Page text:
Kaleb Wesson was always going to be the key to Ohio State's success this season.
With Keita Bates-Diop playing at the next level and the graduation of Jae'Sean Tate, Wesson now joins C.J. Jackson as the only returning starters and is really the only reliable production the Buckeyes return in the front court.
Last season, Bates-Diop led the team with 19.8 points and 8.7 rebounds per game followed by Tate's 12.3 points and 6.2 boards. Wesson was next up in terms of front court production, averaging 10.2 points and 4.9 rebounds per game.
This offseason, Wesson began to understand his importance to the team and the importance of a well-rounded game, and he began working to improve himself outside of just a tradition post skillset.
"I am trying to work on my guarding skills, developing a perimeter shot while still working on my stuff in the post," Wesson said during the offseason. "I thought that one aspect of my game would get me there, but I had a skewed way of thinking."
While he can't make up for Bates-Diop and Tate's lost production by himself, Wesson was always going to be the team's go-to player this season as newcomers adjusted, developed and found their place on the team.
But now, he's a bit more than that – he's the single most important player on the team.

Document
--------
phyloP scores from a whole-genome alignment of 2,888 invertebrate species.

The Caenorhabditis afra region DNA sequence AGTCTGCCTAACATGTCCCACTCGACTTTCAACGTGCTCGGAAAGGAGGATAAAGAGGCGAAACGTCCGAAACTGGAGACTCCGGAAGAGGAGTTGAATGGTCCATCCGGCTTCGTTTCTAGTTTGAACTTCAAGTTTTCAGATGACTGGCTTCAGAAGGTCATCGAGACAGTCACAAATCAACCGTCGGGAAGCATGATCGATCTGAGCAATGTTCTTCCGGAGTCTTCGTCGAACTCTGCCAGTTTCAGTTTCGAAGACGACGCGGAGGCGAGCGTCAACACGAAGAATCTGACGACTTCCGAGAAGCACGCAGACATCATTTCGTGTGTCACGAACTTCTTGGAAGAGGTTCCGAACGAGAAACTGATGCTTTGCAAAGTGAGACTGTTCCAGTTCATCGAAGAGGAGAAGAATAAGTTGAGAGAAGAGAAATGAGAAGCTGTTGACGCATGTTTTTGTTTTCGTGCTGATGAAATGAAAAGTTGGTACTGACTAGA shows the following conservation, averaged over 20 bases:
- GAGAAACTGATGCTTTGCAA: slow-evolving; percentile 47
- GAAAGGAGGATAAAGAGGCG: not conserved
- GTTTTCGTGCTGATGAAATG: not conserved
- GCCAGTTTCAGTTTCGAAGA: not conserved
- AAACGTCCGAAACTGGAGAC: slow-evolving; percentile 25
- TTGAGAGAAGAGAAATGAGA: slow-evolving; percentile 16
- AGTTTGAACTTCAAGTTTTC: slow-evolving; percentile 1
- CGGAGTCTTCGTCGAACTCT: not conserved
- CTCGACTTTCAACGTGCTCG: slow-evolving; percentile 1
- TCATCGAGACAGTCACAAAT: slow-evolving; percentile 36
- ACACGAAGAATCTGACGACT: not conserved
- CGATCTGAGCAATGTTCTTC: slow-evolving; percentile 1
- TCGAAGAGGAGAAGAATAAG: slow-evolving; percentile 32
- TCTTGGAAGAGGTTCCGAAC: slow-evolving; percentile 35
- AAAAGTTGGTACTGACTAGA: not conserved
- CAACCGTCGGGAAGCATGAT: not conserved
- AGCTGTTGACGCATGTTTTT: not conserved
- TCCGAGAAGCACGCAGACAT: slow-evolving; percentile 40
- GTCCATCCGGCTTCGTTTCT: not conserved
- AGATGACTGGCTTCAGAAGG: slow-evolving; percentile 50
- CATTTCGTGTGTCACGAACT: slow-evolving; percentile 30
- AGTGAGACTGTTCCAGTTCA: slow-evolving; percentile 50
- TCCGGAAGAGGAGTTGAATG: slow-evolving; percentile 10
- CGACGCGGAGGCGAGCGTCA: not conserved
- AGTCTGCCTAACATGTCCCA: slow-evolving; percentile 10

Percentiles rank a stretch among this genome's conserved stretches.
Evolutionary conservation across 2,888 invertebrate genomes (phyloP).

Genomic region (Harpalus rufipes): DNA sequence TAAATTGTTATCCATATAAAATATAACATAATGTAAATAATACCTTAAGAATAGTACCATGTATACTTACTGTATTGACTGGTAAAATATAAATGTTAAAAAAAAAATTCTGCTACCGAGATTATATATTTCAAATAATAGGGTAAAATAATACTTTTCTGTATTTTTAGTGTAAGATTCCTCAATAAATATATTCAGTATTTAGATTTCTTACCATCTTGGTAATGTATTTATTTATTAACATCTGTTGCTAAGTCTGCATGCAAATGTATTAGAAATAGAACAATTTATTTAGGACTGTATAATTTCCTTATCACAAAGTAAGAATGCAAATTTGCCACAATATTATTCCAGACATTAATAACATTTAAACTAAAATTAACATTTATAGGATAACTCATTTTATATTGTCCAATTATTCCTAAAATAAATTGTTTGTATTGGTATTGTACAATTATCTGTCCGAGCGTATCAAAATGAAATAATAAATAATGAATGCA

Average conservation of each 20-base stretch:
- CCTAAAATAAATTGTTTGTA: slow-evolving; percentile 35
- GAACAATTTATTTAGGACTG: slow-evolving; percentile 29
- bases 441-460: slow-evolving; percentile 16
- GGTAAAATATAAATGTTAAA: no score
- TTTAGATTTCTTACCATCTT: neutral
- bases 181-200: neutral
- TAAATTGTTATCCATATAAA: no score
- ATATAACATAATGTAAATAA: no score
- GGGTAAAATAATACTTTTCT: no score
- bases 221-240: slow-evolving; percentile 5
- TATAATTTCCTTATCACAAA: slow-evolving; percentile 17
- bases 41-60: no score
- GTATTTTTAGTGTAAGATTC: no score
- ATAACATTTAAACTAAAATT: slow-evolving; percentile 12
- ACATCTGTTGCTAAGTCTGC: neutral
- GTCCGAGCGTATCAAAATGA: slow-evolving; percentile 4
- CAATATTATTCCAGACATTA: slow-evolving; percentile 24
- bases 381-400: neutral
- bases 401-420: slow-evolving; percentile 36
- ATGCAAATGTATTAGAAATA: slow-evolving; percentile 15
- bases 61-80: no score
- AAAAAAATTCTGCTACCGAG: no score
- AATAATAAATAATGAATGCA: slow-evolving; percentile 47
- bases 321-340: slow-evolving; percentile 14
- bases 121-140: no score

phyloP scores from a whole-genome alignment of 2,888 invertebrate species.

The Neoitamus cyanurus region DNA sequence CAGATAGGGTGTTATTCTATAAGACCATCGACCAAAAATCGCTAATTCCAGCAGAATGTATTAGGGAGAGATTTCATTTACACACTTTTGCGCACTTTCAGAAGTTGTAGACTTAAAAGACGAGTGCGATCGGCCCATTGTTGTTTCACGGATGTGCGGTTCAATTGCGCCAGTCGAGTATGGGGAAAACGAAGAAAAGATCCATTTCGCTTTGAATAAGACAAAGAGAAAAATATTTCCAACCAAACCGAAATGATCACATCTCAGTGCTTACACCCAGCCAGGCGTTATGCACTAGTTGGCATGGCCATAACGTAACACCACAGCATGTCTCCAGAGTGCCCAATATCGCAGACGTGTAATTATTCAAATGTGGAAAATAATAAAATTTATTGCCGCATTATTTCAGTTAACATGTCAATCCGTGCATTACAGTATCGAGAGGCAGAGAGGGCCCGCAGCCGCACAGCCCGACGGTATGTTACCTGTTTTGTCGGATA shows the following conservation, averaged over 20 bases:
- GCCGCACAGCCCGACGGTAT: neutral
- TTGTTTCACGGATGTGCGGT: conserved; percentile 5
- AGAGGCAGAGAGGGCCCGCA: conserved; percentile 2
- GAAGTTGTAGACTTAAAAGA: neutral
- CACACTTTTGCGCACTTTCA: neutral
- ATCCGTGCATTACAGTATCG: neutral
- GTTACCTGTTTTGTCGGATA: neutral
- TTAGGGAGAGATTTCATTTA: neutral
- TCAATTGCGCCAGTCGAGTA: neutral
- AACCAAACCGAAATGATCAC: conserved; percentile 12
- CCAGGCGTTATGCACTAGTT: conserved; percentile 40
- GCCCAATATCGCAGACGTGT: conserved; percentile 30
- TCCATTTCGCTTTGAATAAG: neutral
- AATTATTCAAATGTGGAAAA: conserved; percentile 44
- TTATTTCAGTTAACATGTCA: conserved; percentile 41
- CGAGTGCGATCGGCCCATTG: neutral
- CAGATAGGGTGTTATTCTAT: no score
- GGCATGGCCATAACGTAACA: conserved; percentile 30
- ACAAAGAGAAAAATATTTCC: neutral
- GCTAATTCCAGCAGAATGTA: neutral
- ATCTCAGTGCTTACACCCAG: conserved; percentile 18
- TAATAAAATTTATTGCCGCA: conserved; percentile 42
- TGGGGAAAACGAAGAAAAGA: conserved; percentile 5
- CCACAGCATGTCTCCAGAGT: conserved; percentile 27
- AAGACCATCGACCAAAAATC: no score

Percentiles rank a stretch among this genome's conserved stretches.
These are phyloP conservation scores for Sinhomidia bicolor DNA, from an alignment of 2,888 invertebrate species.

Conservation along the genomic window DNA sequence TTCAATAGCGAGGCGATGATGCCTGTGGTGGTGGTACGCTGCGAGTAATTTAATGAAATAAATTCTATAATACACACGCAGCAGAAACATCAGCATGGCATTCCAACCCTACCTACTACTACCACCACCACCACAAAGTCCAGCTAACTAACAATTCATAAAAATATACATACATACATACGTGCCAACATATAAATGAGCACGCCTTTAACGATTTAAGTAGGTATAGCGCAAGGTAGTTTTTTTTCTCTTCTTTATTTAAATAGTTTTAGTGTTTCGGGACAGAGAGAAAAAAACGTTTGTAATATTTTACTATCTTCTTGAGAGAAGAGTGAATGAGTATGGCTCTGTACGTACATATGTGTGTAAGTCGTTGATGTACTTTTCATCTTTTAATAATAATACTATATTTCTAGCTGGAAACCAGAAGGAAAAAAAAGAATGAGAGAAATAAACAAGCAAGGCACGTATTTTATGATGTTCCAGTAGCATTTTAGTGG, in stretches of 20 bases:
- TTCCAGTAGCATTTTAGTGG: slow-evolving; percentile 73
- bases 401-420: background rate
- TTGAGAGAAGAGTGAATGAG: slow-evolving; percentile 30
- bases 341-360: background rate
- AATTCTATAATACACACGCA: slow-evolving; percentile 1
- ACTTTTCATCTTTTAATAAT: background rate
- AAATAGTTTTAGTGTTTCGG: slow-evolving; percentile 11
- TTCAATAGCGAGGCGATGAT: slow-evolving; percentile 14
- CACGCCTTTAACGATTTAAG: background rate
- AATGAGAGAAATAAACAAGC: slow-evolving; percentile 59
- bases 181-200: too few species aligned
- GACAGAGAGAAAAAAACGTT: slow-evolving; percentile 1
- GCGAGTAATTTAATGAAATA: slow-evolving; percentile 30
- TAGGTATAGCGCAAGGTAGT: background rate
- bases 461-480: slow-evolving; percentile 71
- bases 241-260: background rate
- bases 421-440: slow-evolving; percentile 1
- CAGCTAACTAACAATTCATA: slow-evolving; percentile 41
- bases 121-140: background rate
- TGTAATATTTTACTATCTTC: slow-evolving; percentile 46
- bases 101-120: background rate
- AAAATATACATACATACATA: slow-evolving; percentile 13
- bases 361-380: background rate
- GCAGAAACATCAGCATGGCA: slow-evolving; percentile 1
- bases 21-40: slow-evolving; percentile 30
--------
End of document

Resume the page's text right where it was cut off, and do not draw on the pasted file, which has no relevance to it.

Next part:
With Micah Potter announcing his decision to transfer from the program just days before the start of the season, Ohio State has almost no depth at the center position behind Wesson.
The lone option seems to be true freshman Jaedon Ledee, who obviously inexperienced, and at 6-7, 240 lbs., is not exactly your prototypical big man. Outside of him, or perhaps 6-foot-6 Kyle Young, Ohio State will have to play small.
The Buckeyes will need Wesson on the court as much as possible, and that was his biggest problem last season due to his conditioning and foul trouble. Wesson played fewer minutes than any Ohio State starter last season and led the team in fouls per minute by a wide margin.
Wesson and the coaching staff have repeatedly talked about his improved conditioning this offseason and he certainly looks slimmer, but the unplanned loss of his only real backup who averaged over 10 minutes a game last season will not be easy to cope with.
The good news is, Wesson was already doing all the right things to prepare himself for more minutes this season even before Potter's transfer. He's slimmed down from his 289-pound frame last season, he's been working on defending without fouling and he was always preparing to play as many minutes as possible this season.
Now there's just a little more pressure for him to do it.